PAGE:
You start to see the animal inside us taking ground, what William James argued: if something improves your chances of survival, is not that the “truth”? The pragmatic, utilitarian truth? We saw irrationality in all its splendor, people negating reality, trying to conserve their way of life, making sense of events they don´t control. Fighting for control. Reason went to sleep and a lot of skeptics ceased to be…
So, I came to ask for your help… After two years of enduring the Sword of Damocles over my head, the energy to continue is running out. The SLAPP (Strategic lawsuit against public participation) they call it, is making a dent in my will to continue to fight against irrationality and charlatans.
So, I came to ask for your help, the International Skeptic community, for covering the legal expenses. I already asked for the support of my country’s skeptical community but it was not enough…only after two years of this marathon probably will take another two, I took this decision. I´m not proud of this, I´m angry that these people, besides robbing the sick and fragile giving them false hope are now making those who fight them spend money and probably pay “compensation” for not be silent about charlatanism. You can support me through Paypal or Patreon. Thank you in advance and I will keep you up-to-date.
You can donate to PayPal:
On 20 February 2021, I published on my blog a comment on a new study of an Ayurvedic remedy for COVID-19. The study was in my view suspect, and I expressed this as follows:
I have the following concerns or questions about this trial:
- Why do the authors call it a pilot study? A pilot study is merely for testing the feasibility of a trial design and is not meant to yield definitive efficacy results.
- The authors state that the patients were asymptomatic yet in the discussion they claim they were asymptomatic or mildly symptomatic.
- Some of the effect sizes reported here are extraordinary and seem almost too good to be true.
- The claim of no adverse effect is implausible; even placebos would cause perceived adverse effects in a percentage of patients.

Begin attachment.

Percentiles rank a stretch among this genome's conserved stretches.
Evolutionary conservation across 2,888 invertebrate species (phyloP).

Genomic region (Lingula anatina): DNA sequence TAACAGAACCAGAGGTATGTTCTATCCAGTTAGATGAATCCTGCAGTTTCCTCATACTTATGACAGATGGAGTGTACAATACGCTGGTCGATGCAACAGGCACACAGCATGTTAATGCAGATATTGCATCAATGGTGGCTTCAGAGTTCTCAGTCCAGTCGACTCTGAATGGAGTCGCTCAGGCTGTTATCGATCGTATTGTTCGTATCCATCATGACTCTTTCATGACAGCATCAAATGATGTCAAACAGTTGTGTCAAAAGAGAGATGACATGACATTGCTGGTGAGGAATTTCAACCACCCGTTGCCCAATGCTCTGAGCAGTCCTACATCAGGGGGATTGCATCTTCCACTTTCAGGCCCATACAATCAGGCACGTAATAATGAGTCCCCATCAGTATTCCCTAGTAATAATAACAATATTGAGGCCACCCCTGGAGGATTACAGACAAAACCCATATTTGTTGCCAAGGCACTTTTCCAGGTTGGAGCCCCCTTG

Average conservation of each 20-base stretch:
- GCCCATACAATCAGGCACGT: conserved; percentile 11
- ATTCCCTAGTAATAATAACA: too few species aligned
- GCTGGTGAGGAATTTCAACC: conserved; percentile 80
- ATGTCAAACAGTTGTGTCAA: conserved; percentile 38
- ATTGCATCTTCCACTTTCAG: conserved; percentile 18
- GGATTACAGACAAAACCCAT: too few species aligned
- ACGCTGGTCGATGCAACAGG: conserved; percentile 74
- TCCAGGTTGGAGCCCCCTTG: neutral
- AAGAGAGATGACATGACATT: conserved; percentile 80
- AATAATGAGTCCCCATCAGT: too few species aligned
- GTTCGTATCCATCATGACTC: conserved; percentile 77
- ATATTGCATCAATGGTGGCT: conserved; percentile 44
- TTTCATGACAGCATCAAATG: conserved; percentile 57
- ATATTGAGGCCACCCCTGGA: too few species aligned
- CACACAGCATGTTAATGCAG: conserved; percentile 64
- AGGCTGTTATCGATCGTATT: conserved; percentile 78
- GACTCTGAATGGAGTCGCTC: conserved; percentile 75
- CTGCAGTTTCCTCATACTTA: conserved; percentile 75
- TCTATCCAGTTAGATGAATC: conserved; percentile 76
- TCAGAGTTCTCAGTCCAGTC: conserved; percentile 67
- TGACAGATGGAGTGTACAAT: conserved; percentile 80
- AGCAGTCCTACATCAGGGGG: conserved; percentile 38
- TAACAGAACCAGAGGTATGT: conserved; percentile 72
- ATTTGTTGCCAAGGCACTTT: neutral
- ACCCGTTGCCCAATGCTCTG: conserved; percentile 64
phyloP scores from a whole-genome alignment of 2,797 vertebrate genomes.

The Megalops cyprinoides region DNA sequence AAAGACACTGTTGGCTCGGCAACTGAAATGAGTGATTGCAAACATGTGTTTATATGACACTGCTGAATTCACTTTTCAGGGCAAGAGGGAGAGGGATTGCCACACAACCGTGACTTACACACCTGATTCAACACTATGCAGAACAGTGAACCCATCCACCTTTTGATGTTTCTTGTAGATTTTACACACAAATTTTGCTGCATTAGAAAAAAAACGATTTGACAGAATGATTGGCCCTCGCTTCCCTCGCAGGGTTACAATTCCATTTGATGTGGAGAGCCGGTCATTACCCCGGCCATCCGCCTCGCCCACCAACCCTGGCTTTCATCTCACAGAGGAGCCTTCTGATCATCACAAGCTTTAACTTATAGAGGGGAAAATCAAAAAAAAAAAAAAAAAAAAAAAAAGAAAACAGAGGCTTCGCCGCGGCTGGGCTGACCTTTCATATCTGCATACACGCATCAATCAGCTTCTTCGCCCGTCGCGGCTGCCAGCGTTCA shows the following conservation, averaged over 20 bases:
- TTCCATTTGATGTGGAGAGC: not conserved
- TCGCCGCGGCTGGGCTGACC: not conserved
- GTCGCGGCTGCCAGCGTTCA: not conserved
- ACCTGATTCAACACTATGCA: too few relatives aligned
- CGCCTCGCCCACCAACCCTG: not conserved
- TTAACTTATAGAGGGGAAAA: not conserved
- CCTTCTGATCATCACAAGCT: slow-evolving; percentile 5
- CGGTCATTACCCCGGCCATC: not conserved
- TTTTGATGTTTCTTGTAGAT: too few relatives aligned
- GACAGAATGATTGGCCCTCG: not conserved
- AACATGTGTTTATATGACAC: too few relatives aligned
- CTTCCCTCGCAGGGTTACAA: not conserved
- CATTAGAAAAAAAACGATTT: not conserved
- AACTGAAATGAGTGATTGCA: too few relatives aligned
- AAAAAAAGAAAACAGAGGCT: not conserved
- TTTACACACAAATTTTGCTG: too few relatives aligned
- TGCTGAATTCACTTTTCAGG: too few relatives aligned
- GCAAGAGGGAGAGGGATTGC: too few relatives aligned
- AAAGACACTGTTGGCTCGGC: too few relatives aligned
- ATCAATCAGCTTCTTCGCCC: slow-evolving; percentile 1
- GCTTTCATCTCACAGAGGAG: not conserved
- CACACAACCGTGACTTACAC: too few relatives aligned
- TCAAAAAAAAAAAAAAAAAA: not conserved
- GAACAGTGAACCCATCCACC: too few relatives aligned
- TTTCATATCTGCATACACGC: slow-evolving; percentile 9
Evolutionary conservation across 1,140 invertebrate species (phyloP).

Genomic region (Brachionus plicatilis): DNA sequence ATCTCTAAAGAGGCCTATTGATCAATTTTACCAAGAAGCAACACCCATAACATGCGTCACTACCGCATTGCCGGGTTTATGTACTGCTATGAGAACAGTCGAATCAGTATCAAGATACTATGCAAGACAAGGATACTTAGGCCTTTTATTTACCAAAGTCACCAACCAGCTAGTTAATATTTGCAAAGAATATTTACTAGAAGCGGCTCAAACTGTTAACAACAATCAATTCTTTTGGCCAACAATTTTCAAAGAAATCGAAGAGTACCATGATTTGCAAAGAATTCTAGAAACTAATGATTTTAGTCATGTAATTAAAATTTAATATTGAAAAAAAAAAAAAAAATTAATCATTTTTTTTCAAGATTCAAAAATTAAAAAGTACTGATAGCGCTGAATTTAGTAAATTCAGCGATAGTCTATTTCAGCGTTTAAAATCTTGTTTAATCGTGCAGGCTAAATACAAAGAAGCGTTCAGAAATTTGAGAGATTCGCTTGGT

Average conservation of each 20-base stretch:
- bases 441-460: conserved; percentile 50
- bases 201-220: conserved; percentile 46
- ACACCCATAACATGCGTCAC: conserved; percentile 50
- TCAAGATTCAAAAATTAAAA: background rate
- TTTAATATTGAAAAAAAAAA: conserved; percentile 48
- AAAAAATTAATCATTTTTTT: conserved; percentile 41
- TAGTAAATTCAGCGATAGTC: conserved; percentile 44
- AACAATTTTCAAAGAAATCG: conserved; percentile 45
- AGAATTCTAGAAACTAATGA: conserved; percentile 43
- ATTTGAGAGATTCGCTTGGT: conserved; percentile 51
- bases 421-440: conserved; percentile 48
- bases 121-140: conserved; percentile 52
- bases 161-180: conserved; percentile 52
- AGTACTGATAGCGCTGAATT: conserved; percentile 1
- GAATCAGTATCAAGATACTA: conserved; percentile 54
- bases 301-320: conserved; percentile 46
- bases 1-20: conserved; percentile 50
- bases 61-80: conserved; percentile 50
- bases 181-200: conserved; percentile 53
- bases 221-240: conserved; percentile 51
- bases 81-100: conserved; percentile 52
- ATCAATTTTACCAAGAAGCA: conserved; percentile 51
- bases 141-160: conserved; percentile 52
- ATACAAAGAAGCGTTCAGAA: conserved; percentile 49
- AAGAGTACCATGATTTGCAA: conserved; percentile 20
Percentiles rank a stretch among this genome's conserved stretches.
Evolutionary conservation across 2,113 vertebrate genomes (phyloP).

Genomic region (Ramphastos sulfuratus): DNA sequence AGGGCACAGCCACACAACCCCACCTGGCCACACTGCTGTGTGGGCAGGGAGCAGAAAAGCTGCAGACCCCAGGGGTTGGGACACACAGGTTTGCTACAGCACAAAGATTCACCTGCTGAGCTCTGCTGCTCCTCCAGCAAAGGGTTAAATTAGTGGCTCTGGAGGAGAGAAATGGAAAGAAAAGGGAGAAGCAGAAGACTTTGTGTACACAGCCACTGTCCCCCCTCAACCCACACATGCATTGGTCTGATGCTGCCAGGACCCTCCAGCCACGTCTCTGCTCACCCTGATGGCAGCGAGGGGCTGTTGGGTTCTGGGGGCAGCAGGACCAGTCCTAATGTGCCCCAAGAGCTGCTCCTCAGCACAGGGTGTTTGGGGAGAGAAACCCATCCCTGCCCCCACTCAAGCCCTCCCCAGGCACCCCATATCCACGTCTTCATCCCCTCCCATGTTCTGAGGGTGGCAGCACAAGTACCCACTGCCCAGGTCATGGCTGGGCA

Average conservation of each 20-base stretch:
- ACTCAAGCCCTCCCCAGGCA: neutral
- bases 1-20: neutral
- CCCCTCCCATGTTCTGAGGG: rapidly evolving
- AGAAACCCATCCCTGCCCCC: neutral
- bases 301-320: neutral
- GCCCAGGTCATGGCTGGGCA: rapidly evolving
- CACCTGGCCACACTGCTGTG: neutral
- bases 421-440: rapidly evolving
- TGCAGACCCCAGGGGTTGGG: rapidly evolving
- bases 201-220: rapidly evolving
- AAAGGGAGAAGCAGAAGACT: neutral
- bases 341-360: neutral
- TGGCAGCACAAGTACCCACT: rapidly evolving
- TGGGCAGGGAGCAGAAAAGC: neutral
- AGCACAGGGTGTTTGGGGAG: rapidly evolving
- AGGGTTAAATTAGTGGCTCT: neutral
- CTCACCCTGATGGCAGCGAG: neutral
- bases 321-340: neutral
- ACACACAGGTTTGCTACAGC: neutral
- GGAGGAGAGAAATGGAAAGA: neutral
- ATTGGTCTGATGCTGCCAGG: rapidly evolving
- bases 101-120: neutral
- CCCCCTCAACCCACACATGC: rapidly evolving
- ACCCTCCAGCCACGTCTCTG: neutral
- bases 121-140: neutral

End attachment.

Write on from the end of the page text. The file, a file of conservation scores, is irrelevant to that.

- If the study is solid and withstands the scrutiny of the raw data, it is of huge relevance for public health. So, why did the authors publish it in PHYTOMEDICINE, a relatively minor and little-known journal?
An article in The Economic Times’ reported this:
Patanjali Ayurved released what it called the first “evidence-based” medicine for Covid-19 on Friday. It claimed it has been “recognised by the WHO (World Health Organization) as an ayurvedic medicine for corona”. Patanjali promoter, yoga guru Baba Ramdev, released a scientific research paper in this regard at the launch, presided over by Union health minister Harsh Vardhan and transport minister Nitin Gadkari. The Ayurveda products maker said it has received a certification from the Ayush ministry. “Coronil has received the Certificate of Pharmaceutical Product (CoPP) from the Ayush section of Central Drugs Standard Control Organisation (CDSCO) as per the WHO certification scheme,” it said in a statement. Under the CoPP, Coronil can be exported to 158 countries, the company said, adding that based on the presented data, the ministry has recognised Coronil as medicine for “supporting measure in Covid-19”.
Am I the only one who fears that something is not entirely kosher about the study? (This is an honest question, and I would be pleased to receive answers from my readers)
What happened next is most puzzling. After putting it on Facebook several times, I got banned for 72 hours from posting this article or anything else on Facebook. When this period had elapsed, I put the article in question again on Facebook. Subsequently, I was banned again but this time for 7 days. Facebook gave the following explanation:
You can’t post or comment for 7 days
This is because your previous posts didn’t follow our Community Standards.
No one else can see these posts.
Your post goes against our Community Standards on misinformation that could cause physical harm
We usually offer the chance to request a review, and follow up if we’ve gotten decisions wrong.
We have fewer reviewers available at the moment because of the coronavirus (COVID-19) outbreak. We’re trying hard to prioritise reviewing content with the most potential for harm.
This means that we may not be able to follow up with you, though your feedback helps us do better in the future.
Thank you for understanding.
On Twitter, the hype had begun even before its text was available. Priti Gandhi, for instance, tweeted: